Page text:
Media barter allows companies to trade off excess inventory or services with media owners to part-pay for media spend.
Companies from the retail and FMCG sectors have led the way in using media barter. Media campaigns worth £19.5m are expected to be bartered from these two sectors alone in 2010. The value of the sector is expected to top £169m by the end of the year.
Astus arrived at its figure after analysing Companies House data for all barter companies and talking to industry stakeholders. Other companies operating in the sector include Active International and Miroma.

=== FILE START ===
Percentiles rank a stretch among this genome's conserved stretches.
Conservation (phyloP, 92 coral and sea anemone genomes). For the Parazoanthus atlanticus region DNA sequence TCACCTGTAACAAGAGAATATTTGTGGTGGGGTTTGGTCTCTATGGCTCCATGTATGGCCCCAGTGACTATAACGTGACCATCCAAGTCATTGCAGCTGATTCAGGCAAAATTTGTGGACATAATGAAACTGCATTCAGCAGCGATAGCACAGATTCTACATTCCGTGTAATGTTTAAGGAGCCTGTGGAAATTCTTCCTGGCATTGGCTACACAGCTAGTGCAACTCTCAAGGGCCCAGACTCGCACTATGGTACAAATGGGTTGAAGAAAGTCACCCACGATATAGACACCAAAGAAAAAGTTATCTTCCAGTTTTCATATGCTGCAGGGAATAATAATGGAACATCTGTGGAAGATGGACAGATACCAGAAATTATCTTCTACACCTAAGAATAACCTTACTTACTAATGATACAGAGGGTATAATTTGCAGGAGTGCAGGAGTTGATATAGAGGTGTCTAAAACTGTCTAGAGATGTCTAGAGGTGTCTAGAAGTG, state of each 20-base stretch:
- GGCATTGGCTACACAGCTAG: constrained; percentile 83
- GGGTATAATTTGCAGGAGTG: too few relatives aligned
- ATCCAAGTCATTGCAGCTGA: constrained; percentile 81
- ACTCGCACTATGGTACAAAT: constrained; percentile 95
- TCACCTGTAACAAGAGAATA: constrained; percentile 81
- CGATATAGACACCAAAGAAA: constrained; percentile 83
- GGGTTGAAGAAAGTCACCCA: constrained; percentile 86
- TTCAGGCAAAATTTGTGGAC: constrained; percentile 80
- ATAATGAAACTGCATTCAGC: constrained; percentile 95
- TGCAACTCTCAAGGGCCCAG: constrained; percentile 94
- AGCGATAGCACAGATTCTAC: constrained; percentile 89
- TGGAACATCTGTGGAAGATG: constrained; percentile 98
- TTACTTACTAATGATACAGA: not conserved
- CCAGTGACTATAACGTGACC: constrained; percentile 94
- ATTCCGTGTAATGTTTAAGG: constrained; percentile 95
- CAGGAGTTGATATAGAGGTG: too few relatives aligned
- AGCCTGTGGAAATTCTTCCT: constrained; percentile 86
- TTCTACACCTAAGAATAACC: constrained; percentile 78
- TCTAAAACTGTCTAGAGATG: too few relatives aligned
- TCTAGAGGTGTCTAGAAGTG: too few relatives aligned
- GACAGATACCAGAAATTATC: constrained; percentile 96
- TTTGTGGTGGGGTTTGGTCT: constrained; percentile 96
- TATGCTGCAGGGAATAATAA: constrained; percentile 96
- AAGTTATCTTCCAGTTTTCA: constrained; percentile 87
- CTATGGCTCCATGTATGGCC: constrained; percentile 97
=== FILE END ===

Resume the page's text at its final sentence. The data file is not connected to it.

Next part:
The latter recently signed up Procter & Gamble veteran Bernhard Glock as a non-executive director. He left the multinational as its vice-president of global media and communication last September.
Astus says that although the barter sector has undoubtedly been helped by the recession, growth has been aided by the introduction of a new risk-free trading model the company developed and that has been adopted as standard.
Mark Green, European trading manager for media buying network Aegis, says “We think barter use will increase provided it continues to offer the opportunity for both clients to hold and increase marketing spend and also for media suppliers to attract incremental revenue, which is especially relevant in the current environment.”